After having over-caffeinated early on Saturday morning, I pretty much spent the rest of Saturday completely exhausted....unable to move off of the couch. So I used the day as an excuse to dive into my stack of cookbooks that I wanted to re-read. Due to my familiarity with the couch on Saturday, on Sunday I really felt the need to start over and get out of the house feeling good. With my new cooking inspirations leading the way, I popped from place to place about the city, finding some really fantastic fresh ingredients. Maybe it was because the week had been so gray and freezing, or perhaps everyone had spent their Saturday soaking up cooking ideas as well, but everywhere was packed with crowds of people...even if the temperature was still hovering at 30F degrees.
A few of my finds were:
Organic (and delicious) spelt berries
Whole-milk plain Greek yogurt from a local producer
Super fresh (moist) dried apricots
Dark purple sweet potato
I ended up just simply roasting it with some garlic and eating it as a snack, so that I could taste its great flavor.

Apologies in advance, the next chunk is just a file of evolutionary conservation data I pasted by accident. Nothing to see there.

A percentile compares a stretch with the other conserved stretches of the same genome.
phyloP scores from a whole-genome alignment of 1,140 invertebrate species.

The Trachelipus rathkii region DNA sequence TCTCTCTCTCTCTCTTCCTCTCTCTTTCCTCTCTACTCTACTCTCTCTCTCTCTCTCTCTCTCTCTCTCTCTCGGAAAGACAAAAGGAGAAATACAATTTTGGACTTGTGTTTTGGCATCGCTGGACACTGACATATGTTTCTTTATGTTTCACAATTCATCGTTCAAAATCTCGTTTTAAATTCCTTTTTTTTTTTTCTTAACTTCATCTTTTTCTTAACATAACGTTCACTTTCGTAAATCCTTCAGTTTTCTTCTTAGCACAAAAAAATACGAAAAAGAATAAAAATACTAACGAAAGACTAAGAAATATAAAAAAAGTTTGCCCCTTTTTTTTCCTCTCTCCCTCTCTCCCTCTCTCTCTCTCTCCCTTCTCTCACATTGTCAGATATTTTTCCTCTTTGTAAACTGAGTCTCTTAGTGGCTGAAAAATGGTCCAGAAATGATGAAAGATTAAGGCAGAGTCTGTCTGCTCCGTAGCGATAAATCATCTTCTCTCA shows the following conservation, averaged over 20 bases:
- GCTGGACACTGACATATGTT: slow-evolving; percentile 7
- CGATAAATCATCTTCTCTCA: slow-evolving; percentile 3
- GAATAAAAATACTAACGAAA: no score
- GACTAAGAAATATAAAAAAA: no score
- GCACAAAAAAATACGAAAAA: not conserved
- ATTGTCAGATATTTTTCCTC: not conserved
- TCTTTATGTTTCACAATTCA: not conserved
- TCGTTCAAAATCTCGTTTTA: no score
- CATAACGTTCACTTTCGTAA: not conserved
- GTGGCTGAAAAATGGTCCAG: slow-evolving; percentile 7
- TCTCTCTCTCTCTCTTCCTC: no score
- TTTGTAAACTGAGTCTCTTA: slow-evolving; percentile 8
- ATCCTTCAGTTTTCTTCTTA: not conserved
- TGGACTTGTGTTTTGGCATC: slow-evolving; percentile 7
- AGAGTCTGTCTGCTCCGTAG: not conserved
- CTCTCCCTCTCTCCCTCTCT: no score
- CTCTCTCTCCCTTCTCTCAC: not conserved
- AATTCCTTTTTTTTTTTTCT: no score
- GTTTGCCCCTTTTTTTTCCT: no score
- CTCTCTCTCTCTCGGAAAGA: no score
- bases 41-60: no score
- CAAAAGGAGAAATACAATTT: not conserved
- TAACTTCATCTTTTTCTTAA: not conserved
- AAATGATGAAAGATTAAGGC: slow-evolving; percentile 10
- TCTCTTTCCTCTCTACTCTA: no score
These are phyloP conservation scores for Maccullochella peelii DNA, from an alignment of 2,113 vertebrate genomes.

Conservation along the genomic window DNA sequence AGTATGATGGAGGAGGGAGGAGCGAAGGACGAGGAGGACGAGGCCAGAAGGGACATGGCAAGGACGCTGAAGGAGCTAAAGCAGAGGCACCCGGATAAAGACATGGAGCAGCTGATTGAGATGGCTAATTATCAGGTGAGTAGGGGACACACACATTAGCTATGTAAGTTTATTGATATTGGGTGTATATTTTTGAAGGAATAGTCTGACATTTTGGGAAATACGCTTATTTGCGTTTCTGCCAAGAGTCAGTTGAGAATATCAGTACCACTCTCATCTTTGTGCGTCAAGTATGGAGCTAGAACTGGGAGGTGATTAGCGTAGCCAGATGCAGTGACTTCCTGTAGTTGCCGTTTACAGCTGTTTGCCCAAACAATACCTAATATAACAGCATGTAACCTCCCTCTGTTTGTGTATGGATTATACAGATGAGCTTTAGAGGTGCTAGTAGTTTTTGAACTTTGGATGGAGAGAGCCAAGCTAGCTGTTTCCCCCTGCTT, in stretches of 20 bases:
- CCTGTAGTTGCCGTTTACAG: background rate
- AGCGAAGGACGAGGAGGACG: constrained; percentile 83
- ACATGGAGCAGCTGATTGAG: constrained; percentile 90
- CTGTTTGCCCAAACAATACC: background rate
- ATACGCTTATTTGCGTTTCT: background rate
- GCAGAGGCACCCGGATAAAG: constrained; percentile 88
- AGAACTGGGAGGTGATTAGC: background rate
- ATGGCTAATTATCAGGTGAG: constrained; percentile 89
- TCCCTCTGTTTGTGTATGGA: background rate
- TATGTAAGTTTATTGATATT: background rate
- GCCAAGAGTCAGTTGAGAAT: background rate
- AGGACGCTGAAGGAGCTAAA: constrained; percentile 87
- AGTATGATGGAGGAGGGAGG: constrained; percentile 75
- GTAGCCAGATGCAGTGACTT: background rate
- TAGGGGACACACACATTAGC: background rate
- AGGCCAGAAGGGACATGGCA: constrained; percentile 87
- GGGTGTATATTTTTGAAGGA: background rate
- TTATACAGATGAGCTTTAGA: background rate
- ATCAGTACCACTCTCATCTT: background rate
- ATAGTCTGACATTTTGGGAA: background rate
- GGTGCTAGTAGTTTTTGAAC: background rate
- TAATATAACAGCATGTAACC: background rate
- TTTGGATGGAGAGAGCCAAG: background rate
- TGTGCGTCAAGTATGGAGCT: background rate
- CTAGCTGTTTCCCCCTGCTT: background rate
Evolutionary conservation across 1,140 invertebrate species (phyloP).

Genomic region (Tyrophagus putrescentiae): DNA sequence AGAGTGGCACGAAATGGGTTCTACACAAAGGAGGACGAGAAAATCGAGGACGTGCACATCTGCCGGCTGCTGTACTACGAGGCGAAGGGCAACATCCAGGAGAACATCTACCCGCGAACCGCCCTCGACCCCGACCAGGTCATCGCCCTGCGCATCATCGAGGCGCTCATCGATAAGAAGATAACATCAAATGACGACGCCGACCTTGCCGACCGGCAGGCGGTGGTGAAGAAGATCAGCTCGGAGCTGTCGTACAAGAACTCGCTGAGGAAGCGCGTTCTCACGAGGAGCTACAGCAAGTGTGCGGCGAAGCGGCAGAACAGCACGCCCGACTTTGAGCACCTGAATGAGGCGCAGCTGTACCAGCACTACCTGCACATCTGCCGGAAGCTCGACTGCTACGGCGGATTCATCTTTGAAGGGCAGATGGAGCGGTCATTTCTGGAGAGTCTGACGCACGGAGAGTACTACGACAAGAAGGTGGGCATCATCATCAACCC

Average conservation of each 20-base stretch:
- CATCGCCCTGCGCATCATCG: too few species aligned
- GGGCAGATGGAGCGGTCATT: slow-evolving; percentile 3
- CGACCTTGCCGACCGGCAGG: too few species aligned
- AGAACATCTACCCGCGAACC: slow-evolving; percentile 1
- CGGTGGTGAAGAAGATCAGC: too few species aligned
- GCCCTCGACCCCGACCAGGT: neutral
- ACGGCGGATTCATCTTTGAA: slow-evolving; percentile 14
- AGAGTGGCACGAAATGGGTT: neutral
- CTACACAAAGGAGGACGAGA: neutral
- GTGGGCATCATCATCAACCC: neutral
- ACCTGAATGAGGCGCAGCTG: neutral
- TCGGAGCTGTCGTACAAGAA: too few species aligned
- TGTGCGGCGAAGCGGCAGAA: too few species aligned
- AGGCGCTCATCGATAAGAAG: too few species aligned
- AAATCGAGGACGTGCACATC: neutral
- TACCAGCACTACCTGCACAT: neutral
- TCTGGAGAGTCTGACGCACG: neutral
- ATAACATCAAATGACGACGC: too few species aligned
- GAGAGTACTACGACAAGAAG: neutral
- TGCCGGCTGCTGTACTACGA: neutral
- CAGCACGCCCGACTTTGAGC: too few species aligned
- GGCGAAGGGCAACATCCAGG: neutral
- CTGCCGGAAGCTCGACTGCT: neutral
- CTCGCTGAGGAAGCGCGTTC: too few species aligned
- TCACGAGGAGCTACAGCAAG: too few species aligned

I was really impressed with what can be found in DC. Finding these first three great ingredients reminded me of one of my absolute favorite Italian dishes. Cooked wheat berries and ricotta is a breakfast dish (...or snack... or dessert) that I never make anymore. So I adapted it to use what I had just bought.
Cook 2 cups of spelt berries in 2 cups of water and 1 cup of spiced apple cider. (This gives the spelt a tiny bit of a wintry-spice flavor but no sweetness.) Add 1/4 tsp of salt to the boiling water. Simmer for about 1 1/4 hours or until they puff up and are a nice chewy texture to the bite.
When the spelt berries are done and still warm, stir in the below:
1 cup of whole-milk (or 2%) plain Greek yogurt ( I would not recommend non-fat, as it is too tart)
Zest of 1 lemon
1/4 cup of chopped dried apricots
1/4 cup of toasted chopped almonds or almond slices
1 tsp of toasted sesame seeds (and/or chia seeds) = lots of omega 3's
1 tsp of honey drizzled (you can always add more if you prefer sweeter)
Eat right away, or anytime, hot or cold.
The bread cheese, that I bought from a producer in Wisconsin, is already almost gone. This is a pasteurized cows milk cheese of Finnish origin. To me, it is similar to halloumi in texture, but not as salty in taste. It is a firm cheese that does not melt easily, meaning that you can heat it, and it will mostly keep its shape. You can also just eat it at room temperature as a nice addition to salads of all sorts.
My favorite way, however, is to just slightly warm it in the oven, or in a pan, and drizzle it with a little honey or jam. I almost ate the entire pound of cheese in the last two days. (And everyone always seems to wonder how vegetarians get their protein.)
Next time you find yourself knocked out on the couch feeling super low, pick up those cook books instead...they seem to work wonders.